The Modern
Two-Handed Backhand: Grips

By Doug Eng, EdD PhD

What is the range of two-handed grips and what do they mean?

In the pro game, as in all levels of tennis, it's remarkable how many players now use the two-handed backhand. About 75% of the top men are two-handers. Among the women that percentage is 90% or higher.

The dominance of the two-hander is undoubtedly one explanation for the apparent monotony of playing styles. Virtually every player is some version of a baseliner, with some simply more aggressive than others.

Finding a pure serve-and-volley player on tour is as likely as finding a pearl while walking on the beach. Pure counterpunchers are almost as rare.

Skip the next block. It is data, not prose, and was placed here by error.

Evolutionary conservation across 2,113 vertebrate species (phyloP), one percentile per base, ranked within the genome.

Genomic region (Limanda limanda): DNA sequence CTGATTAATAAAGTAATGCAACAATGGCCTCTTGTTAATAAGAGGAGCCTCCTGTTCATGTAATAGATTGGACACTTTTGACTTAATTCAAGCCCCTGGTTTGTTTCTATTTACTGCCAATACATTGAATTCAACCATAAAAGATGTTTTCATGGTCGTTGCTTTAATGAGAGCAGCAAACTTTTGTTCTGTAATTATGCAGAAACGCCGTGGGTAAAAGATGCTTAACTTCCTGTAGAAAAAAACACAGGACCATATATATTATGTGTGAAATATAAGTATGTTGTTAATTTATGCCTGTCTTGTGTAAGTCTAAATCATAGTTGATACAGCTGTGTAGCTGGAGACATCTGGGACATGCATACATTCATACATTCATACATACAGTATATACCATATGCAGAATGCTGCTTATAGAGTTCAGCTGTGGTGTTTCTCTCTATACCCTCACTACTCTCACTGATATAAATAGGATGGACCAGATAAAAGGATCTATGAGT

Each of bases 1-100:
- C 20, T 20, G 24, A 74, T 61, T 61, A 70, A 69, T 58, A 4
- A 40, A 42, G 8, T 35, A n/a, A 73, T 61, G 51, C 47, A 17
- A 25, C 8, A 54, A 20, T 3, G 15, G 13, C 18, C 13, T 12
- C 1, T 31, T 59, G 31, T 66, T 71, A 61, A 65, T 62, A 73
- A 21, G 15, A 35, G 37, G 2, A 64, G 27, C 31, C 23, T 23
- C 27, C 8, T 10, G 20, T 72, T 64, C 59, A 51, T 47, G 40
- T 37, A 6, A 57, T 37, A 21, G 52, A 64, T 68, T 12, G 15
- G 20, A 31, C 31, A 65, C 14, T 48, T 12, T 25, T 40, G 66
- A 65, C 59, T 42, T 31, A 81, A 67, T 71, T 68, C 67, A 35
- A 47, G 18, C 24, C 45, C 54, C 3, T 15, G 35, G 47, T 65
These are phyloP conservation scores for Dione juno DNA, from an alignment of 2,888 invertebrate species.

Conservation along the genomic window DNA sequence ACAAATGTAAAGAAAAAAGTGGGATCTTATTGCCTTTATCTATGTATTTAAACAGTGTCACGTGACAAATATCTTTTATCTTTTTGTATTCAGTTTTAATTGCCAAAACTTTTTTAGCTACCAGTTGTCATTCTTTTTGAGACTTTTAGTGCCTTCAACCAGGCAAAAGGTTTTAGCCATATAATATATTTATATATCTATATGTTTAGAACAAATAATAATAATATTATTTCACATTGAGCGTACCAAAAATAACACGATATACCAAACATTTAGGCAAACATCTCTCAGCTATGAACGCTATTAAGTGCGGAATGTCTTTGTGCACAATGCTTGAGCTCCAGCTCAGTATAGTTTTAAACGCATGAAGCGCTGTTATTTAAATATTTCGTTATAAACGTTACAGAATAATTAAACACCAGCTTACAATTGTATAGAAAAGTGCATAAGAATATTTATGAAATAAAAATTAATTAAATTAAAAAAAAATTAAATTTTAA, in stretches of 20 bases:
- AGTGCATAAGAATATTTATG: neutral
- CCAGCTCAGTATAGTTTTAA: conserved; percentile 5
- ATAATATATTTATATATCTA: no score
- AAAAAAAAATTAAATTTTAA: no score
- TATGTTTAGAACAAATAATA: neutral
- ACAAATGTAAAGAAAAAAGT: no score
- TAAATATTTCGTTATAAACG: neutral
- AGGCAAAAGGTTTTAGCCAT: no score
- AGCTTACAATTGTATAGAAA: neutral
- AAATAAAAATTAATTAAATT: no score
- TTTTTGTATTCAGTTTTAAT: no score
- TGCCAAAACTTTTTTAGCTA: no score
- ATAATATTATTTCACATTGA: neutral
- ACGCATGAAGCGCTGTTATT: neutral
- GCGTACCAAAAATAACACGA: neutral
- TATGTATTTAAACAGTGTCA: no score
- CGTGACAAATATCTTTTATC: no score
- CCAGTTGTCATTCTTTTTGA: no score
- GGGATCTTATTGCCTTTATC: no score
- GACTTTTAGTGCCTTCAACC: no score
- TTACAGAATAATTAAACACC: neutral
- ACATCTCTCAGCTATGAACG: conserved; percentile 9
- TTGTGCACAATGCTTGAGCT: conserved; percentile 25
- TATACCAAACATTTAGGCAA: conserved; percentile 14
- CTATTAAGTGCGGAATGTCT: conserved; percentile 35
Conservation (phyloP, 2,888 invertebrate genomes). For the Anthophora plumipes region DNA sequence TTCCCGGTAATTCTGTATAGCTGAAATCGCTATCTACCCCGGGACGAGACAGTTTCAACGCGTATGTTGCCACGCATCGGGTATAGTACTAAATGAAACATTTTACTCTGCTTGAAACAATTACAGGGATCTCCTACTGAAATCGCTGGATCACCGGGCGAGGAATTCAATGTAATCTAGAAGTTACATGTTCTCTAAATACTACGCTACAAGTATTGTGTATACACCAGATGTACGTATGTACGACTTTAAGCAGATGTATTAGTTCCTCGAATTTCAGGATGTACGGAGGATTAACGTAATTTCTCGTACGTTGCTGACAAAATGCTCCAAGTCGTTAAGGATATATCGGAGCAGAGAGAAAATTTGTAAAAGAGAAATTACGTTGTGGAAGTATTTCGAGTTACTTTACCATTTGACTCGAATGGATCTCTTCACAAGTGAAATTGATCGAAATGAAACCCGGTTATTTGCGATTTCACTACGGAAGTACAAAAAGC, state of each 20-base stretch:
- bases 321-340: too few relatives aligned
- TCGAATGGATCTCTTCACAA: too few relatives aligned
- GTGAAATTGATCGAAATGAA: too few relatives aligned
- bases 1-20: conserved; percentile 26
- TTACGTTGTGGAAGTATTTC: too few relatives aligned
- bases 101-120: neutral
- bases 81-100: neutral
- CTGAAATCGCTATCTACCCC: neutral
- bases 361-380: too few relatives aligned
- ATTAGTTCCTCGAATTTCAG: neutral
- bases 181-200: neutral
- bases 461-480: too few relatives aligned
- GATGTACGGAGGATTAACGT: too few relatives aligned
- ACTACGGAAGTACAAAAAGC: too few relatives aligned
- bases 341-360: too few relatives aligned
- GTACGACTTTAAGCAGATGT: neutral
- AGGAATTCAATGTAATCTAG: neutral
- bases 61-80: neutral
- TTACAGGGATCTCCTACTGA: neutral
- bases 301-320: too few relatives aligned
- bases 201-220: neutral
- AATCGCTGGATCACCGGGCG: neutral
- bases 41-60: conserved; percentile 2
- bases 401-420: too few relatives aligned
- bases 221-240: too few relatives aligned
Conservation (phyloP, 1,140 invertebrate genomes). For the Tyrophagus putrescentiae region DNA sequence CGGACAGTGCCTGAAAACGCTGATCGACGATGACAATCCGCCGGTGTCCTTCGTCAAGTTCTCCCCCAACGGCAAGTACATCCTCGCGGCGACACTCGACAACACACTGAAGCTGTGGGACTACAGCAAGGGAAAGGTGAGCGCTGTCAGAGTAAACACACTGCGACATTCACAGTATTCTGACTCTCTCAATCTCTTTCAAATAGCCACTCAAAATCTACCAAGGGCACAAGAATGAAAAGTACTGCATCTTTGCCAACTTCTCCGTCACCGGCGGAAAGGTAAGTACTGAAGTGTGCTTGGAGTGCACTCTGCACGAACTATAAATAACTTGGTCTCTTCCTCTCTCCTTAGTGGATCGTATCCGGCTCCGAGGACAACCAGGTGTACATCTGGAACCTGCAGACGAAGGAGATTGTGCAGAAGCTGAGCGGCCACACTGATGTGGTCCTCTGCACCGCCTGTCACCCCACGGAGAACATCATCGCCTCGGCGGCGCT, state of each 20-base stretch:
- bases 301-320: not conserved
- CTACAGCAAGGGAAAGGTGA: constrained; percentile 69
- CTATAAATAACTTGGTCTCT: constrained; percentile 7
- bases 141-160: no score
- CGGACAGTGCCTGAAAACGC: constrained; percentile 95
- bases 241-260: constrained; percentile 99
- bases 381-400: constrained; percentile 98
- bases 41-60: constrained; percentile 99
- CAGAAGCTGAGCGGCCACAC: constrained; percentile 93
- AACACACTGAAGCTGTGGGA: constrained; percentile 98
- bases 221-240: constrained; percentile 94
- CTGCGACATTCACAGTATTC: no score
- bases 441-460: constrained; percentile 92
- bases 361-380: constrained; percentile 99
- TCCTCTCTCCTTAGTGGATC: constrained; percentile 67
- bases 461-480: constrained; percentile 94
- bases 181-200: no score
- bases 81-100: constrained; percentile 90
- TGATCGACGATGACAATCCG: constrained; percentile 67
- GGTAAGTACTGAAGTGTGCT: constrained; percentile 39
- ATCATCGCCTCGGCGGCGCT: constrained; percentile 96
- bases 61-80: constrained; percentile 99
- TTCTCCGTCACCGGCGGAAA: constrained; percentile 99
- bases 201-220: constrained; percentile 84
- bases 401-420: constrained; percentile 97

The dominance of the two-handed backhand has helped create the perception that top players are becoming carbon copies of each other. But is that really true?

The fact is that all two-handers are not the same. There are important differences in grips, backswings, elbow positions, and use of the wrist, all of which have implications for how the pros play. These implications are equally as important for players at all levels who want to improve their own two-handers.

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Doug Eng, EdD PhD, CSCS is a USPTA- and PTR Master Professional, one of only 13 in the world. He has been named divisional pro of the year 2 times by each organization. He is a member of the USTA National Sports Science Committee and has interests in sport psychology, biomechanics and techniques, and strength and conditioning specifically for tennis. He is a Director at the Tennis Academy at Harvard, and has been a college coach for 16 years and has worked with dozens of ranked players.

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